Tuesday, September 4, 2012

Statement on Respect and Values of IFMSA

"Dear 61st General Assembly of IFMSA August Meeting,

The past few days have been an exhibition of triumph, despair, joy, grief and friendship. As we pack our bags tonight or tomorrow morning, say our final goodbyes, exchange hugs, share tears and enjoy final laughs together, many may still have unanswered questions in their minds. What happened at this GA, August Meeting 2012, the Indian Experience? We may perhaps be reminded of Charles Dickens in The Tale of Two Cities :
“It was the best of times, it was the worst of times, it was the age of wisdom, it was the age of foolishness, it was the epoch of belief, it was the epoch of incredulity, it was the season of Light, it was the season of Darkness, it was the spring of hope, it was the winter of despair, we had everything before us, we had nothing before us, we were all going direct to heaven, we were all going direct the other way - in short, the period was so far like the present period, that some of its noisiest authorities insisted on its being received, for good or for evil, in the superlative degree of comparison only.”

The course of events may never be fully understood and like holding a prism up to the light, views from different angles can only give different colours. Perhaps as we begin to step outside of the current environment, it may be pertinent to share some present reflections to bring us a degree closer to any sense of completion.

Firstly, IFMSA is an independent Federation of medical students’ associations, ending this meeting with 107 countries, 114 national member organisations and over 1.2 million medical students involved worldwide. It is our belief that as a Federation, we should value this diversity, and respect that each national member organisation has equal rights of expression and that silence can not necessarily be viewed as agreement. Different cultures with different backgrounds function in different ways, all are equally appropriate and valid. Differences and multitudes of opinion should be lauded and respected in a free democratic society. Every effort should be made to engage with all NMOs regardless of real or perceived cultural, religious, political and language barriers.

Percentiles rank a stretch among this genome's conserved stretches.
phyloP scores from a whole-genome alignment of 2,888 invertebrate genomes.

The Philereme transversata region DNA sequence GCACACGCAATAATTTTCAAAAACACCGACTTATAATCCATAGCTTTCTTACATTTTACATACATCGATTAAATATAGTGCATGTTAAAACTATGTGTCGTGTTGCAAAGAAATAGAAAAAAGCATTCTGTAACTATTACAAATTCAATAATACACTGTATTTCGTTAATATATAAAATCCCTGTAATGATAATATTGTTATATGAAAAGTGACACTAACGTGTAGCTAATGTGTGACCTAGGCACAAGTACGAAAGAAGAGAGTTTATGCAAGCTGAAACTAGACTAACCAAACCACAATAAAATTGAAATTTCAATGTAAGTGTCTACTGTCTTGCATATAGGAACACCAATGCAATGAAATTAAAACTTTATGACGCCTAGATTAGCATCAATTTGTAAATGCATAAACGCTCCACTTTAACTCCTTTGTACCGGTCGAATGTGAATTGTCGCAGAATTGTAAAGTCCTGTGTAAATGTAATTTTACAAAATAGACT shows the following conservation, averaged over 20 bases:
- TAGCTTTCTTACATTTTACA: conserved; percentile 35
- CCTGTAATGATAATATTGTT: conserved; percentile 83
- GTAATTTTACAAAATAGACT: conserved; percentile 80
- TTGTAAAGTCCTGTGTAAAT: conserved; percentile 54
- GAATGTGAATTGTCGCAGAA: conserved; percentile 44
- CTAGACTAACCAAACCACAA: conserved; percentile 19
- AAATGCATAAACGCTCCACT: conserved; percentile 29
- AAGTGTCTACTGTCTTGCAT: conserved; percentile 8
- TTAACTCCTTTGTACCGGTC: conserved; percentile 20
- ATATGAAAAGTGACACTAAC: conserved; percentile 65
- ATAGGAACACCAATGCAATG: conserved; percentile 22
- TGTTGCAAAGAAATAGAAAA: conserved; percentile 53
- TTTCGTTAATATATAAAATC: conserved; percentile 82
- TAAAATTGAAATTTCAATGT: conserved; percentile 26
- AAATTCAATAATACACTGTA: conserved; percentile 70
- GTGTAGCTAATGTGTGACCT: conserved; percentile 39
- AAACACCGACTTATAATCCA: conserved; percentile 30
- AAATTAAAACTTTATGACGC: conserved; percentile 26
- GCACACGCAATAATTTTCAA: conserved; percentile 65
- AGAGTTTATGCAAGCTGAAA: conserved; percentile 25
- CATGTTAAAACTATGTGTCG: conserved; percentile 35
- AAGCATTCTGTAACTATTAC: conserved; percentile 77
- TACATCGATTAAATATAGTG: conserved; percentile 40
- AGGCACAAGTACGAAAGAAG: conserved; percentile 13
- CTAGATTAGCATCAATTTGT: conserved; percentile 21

We have all travelled from afar, some have paid their own way through savings and entrepreneurship, others supported through sponsorship and NMOs. All traveled with some hopes and expectation that comes with an IFMSA General Assembly - meeting like-minded, passionate students from around the world, learning new cultures and breaking down geopolitical stereotypes that plague our "adult" world. It is often talked about, what is the magic of IFMSA that brings Israelis and Palestinians together at our 2006 General Assembly to denounce the violence of the second intifada in the Gaza strip, or that Taiwanese and Chinese may share the same aspirations for their Asia Pacific region and that countries that may usually in the "adult" worldview take a parochial approach to working with low and middle income countries, in IFMSA instead, work side-by-side, with humble patience and a grateful attitude to be able exchange ideas in broken English and learn from each other.

In the eyes of some, this GA has perhaps dented the IFMSA armour guarding these ideals and let seep in the neo-colonial and current geo-political attitude that dominate our world relations. It is not with blind optimism, but through genuine hope and aspiration that we believe as future leaders of health we can be a different generation striving towards true equity for all. These paradigms wherein a few select countries privileged with resources and institutional power have overly representative influence over the state of play are a key “cause of the causes” that perpetuate the current global health inequalities. The “White Saviour Syndrome”, riding into the deserts of a foreign country on a stallion with all the ideas, innovations and answers is neither respectful nor actually helpful. For a stallion is no more a suitable breed for long journeys across the desert, than is a camel. In such situations it is only appropriate to seek local advice and expertise to adequately navigate an unknown terrain.